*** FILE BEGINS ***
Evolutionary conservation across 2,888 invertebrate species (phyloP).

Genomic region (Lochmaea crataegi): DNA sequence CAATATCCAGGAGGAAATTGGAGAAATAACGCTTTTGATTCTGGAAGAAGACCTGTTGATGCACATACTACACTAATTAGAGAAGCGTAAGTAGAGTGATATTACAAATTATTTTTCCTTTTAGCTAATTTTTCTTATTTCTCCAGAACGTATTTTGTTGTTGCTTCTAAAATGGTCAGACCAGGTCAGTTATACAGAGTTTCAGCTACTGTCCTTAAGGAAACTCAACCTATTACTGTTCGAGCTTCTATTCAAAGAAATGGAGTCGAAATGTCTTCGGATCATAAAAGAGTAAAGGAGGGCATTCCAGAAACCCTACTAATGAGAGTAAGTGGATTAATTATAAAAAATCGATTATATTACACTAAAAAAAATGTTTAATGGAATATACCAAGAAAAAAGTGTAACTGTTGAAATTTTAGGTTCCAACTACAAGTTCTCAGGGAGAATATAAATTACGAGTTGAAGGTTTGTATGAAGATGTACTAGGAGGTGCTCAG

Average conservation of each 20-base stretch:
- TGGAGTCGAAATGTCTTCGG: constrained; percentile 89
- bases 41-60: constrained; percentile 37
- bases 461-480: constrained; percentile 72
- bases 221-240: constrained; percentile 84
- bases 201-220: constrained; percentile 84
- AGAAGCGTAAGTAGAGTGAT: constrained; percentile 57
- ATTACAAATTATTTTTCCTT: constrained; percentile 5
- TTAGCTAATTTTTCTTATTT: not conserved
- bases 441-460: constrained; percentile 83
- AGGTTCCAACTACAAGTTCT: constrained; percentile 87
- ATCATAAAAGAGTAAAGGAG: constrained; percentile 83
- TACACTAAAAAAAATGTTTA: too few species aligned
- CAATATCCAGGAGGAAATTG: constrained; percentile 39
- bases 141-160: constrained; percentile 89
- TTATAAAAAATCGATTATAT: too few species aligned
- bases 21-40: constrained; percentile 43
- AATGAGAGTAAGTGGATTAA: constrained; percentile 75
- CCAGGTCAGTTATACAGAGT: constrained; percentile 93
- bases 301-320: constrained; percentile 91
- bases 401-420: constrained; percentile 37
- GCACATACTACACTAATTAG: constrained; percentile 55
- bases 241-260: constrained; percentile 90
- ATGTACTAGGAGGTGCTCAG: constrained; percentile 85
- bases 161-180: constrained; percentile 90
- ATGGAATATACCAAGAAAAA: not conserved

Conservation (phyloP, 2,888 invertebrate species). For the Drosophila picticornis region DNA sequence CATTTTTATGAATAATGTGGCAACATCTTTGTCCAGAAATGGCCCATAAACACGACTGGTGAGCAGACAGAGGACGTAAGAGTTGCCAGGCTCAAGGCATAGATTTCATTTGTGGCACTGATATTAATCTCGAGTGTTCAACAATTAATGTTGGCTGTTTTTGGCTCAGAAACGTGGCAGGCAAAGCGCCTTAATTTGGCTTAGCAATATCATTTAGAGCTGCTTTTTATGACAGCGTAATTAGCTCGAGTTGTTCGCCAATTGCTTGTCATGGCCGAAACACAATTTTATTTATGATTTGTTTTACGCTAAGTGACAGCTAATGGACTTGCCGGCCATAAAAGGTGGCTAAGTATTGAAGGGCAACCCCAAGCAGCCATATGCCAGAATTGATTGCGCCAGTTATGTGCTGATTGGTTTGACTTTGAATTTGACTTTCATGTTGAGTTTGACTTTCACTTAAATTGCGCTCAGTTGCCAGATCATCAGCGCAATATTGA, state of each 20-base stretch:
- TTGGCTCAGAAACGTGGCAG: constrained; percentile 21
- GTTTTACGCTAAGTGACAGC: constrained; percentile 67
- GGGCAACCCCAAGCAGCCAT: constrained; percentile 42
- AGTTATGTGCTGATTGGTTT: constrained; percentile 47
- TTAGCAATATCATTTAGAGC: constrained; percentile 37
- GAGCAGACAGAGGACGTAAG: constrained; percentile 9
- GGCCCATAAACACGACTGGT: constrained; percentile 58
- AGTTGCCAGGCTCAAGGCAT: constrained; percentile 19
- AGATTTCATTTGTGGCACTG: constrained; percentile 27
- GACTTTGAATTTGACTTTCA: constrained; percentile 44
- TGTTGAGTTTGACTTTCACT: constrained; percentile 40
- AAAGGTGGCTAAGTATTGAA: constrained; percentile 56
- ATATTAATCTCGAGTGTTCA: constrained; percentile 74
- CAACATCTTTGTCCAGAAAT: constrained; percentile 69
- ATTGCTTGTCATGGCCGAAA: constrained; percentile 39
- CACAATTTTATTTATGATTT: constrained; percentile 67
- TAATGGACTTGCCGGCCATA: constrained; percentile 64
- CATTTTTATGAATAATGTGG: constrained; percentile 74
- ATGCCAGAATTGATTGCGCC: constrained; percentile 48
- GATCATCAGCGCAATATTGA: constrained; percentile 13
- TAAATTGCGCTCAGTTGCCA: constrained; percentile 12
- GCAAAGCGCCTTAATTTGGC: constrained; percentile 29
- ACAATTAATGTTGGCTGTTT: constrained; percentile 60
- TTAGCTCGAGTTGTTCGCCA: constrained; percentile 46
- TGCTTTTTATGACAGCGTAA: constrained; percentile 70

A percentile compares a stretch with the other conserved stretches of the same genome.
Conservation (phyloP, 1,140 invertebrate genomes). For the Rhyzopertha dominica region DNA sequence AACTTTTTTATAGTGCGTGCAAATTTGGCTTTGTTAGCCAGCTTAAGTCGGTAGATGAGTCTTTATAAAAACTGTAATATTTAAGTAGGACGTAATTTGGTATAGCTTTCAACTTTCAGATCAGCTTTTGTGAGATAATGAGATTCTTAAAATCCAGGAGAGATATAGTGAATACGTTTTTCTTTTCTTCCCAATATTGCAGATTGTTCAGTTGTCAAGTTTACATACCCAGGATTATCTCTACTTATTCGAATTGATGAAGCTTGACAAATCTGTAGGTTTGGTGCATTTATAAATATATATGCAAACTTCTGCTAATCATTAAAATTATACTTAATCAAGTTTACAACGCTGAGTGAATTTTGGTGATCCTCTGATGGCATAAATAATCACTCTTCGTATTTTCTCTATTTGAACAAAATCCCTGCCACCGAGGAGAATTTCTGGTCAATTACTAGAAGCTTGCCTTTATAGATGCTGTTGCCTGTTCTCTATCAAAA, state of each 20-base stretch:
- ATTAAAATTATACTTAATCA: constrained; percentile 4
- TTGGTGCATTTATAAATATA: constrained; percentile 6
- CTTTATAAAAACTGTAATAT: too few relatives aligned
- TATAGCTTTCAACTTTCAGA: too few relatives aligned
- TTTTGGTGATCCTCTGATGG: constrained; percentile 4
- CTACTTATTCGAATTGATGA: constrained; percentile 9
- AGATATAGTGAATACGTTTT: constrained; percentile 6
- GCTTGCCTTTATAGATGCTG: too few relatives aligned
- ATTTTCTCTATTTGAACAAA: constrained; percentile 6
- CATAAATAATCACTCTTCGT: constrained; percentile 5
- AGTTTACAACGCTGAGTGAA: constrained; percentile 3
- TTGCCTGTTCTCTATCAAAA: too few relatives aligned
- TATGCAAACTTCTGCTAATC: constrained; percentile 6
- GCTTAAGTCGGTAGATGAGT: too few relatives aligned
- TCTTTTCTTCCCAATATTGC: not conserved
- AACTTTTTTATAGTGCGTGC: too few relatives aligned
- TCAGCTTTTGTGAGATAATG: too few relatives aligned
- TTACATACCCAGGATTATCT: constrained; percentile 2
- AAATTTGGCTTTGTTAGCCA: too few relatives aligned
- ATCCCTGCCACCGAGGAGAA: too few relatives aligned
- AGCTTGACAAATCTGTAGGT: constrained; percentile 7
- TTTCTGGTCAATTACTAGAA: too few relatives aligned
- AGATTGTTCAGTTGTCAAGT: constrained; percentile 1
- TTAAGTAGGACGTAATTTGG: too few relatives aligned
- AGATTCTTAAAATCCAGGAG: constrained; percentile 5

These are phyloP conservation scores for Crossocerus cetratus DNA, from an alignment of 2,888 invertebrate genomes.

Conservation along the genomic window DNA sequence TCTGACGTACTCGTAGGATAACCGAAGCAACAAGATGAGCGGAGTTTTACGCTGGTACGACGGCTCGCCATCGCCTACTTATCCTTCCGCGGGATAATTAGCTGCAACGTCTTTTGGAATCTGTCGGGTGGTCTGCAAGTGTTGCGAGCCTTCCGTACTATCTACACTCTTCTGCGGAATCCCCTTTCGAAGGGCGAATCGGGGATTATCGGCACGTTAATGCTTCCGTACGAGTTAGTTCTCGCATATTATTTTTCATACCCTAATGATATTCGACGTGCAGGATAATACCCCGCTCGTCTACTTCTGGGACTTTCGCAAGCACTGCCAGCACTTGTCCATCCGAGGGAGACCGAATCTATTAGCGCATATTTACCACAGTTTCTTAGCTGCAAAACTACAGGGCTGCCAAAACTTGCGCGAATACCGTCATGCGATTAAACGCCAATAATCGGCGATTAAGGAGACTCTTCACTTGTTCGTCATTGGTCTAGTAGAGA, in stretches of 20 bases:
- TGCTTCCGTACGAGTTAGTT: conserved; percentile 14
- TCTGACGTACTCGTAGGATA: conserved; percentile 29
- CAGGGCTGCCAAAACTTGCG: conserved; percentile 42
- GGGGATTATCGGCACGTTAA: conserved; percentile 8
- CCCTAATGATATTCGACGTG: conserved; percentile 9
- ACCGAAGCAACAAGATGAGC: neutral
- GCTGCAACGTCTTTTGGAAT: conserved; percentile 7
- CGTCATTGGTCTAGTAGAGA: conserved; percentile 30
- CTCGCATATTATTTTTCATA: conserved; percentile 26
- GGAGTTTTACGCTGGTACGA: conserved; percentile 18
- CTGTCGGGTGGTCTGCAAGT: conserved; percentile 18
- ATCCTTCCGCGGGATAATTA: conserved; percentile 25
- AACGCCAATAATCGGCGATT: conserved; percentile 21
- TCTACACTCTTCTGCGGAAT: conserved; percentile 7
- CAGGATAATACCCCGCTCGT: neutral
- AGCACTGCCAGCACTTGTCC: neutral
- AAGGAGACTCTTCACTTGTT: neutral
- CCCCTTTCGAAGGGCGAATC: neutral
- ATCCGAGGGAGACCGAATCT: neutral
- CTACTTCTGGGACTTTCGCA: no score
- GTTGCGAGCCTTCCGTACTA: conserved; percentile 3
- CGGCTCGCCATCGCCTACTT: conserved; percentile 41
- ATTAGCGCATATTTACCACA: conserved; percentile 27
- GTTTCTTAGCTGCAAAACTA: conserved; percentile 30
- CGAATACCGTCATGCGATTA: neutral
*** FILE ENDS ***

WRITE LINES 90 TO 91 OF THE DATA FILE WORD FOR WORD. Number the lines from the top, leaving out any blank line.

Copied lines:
- GCTGCAACGTCTTTTGGAAT: conserved; percentile 7
- CGTCATTGGTCTAGTAGAGA: conserved; percentile 30